A young man seeks religion with the risk of ruin in Tingle’s debut novel.
In the early 1960s, an unnamed man with a family and a career begins an affair with a young woman named Marie. When his wife finds out and he’s forced to end the affair, he attempts, and fails, to overdose on prescription pills. As he recovers, he finds himself drawn toward a spiritual calling he does not fully understand. With the country falling into the turmoil of the late ’60s, he abandons his wife and children and enrolls in a seminary to find a path to God. Along the way, the narrator meets a cast of extraordinary people; some want to hinder his quest, others want to be a part of it. He continues to deny himself earthly pleasures and spends his time trying to determine when the world will end. With the surprising return of his daughter into his life, this tormented man is forced to look at the world outside his window to gauge whether he has made a terrible mistake. While the story is meant to call attention to blind and destructive devotion to religion, the unnamed hero’s search becomes repetitive rather than informative. The story shifts between journallike descriptions of his day-to-day existence and the narrator’s assessments of current events, frequently pinning blame for current turmoil on homosexuals and other “Satanic” forces. Alongside the protagonist’s quest to mathematically calculate the year the world will end, these disturbing opinions are dropped in casually as Tingle successfully depicts a deranged man. The story drags, however, with gaps between action and little resolution in his quest to calculate the rapture.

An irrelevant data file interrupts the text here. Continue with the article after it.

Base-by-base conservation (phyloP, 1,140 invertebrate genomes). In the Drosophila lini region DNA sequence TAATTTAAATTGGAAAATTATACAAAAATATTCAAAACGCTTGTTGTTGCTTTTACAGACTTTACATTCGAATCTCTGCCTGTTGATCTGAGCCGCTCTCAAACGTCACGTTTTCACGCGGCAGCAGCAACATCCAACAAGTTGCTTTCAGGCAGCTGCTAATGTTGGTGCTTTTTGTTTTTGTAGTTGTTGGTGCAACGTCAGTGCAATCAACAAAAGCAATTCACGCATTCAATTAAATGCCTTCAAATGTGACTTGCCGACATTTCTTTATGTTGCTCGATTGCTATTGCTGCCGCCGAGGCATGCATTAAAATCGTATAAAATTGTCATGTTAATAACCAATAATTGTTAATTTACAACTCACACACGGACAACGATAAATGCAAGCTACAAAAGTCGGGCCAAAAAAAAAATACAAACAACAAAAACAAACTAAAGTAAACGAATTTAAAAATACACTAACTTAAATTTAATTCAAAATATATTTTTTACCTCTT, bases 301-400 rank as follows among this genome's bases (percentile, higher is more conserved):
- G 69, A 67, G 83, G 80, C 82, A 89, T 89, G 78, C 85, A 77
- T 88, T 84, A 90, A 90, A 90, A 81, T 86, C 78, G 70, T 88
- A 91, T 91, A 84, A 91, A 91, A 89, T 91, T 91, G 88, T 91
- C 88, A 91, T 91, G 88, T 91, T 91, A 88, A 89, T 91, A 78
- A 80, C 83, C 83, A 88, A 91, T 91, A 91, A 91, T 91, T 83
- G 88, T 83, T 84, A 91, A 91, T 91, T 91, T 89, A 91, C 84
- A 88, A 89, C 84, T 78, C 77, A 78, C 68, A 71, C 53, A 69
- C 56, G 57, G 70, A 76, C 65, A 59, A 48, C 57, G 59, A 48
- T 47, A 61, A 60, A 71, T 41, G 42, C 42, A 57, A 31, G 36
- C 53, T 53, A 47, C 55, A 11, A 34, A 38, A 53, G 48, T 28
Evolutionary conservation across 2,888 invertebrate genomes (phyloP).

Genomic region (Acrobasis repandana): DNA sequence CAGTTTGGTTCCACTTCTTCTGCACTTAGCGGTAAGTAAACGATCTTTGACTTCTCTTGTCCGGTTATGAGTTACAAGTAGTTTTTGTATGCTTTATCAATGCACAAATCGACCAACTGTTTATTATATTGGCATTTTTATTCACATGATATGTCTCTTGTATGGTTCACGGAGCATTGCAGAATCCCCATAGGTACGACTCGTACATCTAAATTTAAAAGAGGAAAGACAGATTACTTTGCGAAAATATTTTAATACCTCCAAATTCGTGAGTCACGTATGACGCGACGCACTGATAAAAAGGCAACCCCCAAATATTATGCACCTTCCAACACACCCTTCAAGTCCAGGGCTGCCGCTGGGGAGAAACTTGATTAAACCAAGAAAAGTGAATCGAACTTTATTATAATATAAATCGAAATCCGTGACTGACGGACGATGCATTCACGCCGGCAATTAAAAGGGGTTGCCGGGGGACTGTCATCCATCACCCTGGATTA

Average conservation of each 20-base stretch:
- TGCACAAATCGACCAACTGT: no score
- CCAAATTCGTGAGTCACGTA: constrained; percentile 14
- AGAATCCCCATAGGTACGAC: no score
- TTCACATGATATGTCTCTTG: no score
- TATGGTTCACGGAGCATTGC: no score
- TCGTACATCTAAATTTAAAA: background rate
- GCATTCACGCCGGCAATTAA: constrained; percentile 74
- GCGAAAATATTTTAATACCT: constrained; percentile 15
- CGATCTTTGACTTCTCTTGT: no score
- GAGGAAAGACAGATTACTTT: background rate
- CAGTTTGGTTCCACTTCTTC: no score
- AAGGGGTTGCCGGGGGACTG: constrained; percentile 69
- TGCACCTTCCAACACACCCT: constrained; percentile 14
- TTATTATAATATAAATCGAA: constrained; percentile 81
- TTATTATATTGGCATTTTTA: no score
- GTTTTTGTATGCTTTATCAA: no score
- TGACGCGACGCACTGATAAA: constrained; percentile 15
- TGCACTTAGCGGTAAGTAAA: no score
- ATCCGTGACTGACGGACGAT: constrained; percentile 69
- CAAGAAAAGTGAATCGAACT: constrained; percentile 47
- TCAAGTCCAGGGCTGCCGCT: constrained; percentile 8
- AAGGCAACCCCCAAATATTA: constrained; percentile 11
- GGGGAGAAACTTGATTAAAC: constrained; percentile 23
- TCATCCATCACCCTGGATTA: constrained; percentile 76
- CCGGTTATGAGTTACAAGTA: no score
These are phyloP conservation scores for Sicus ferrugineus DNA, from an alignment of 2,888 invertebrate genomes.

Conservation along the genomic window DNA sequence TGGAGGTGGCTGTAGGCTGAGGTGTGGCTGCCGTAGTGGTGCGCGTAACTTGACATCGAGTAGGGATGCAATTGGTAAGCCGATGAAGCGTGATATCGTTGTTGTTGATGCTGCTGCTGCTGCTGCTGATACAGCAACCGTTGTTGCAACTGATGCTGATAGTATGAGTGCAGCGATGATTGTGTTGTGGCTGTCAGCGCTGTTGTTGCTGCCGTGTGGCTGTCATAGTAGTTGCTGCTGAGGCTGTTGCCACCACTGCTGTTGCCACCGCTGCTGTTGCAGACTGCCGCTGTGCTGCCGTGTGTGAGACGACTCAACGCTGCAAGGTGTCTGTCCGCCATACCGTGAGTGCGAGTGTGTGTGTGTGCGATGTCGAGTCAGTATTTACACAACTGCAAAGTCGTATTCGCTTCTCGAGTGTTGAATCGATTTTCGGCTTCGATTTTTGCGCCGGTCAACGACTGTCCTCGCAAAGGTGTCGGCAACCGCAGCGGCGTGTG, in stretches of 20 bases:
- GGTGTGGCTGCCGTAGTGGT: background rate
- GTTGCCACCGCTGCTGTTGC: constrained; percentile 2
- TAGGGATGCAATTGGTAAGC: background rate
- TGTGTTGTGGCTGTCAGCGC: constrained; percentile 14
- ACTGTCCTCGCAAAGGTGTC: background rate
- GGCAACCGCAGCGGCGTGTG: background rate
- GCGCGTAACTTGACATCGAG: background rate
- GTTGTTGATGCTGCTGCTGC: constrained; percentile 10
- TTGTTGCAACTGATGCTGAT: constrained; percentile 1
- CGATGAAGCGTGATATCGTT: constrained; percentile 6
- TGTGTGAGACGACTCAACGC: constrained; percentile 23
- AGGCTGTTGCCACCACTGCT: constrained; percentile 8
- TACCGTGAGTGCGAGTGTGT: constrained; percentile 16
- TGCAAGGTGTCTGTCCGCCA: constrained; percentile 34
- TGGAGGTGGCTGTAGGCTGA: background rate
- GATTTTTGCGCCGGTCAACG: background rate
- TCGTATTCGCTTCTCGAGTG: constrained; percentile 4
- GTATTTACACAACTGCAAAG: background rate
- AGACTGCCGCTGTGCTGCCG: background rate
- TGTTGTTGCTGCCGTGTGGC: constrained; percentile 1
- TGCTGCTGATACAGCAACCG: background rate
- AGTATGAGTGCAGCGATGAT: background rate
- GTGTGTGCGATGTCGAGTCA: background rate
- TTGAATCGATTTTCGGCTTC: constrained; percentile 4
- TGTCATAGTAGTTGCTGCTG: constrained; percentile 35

A search for the divine that could use a map.